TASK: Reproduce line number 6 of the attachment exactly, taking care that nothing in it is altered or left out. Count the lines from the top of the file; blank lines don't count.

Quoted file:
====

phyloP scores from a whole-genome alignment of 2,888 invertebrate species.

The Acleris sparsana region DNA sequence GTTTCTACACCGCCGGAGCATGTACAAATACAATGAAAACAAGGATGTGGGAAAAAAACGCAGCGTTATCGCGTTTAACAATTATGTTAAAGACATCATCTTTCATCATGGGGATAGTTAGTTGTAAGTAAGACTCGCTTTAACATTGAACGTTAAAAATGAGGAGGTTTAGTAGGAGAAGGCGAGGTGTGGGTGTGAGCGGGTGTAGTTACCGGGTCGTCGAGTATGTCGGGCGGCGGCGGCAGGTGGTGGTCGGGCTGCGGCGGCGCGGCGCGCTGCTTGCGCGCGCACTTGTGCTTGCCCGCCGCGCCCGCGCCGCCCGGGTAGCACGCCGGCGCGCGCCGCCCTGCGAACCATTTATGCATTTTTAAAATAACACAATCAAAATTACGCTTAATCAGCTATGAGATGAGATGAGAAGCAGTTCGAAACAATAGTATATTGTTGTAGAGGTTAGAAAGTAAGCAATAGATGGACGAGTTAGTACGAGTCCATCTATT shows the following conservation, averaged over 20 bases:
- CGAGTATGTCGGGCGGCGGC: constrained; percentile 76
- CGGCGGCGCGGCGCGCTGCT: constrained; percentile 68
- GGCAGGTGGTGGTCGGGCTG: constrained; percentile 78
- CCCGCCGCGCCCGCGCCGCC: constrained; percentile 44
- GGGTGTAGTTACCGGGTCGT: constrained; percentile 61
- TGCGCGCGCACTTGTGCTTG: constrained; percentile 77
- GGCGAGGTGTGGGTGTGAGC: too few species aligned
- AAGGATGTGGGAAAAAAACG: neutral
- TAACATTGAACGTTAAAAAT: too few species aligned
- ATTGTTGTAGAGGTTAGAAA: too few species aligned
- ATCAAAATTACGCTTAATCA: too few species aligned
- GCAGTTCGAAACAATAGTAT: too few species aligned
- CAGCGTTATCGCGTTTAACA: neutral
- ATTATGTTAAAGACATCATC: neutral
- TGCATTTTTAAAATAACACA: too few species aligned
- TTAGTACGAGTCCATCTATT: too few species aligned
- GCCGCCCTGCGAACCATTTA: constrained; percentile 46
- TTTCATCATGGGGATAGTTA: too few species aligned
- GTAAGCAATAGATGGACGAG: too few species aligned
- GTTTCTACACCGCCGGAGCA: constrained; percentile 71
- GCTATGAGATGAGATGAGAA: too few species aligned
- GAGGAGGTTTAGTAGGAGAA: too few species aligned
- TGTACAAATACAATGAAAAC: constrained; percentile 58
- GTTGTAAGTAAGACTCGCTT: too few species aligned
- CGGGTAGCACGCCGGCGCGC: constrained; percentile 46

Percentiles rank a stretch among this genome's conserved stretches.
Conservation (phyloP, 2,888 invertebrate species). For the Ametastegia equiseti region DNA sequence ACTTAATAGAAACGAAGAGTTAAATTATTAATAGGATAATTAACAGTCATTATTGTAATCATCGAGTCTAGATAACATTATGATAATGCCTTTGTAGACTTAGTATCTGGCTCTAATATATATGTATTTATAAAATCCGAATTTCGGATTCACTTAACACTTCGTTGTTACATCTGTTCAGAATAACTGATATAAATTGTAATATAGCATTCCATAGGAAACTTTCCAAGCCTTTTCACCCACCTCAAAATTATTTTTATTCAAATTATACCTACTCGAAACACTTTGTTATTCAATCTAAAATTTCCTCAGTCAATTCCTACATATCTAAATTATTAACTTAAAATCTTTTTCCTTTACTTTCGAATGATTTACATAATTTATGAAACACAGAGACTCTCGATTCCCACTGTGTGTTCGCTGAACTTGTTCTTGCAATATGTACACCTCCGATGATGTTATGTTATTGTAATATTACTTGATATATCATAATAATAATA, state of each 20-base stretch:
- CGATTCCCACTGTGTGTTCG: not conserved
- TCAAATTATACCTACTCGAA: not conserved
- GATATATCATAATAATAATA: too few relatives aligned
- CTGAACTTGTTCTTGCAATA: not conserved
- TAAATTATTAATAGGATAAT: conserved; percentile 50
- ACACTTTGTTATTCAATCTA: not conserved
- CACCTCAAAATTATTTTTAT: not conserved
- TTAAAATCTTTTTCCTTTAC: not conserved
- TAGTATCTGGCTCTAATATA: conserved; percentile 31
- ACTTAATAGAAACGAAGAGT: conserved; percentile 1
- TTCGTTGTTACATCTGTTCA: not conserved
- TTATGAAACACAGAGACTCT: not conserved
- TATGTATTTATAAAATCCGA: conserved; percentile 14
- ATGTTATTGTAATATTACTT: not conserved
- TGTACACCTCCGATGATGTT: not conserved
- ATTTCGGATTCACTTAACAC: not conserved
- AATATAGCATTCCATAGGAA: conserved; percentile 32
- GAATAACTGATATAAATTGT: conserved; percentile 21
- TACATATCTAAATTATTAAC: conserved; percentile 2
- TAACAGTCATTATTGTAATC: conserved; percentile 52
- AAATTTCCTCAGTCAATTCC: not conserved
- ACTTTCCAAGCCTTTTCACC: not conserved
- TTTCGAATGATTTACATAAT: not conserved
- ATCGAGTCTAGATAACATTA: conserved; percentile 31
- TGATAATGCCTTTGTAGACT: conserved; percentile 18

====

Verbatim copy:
- CCCGCCGCGCCCGCGCCGCC: constrained; percentile 44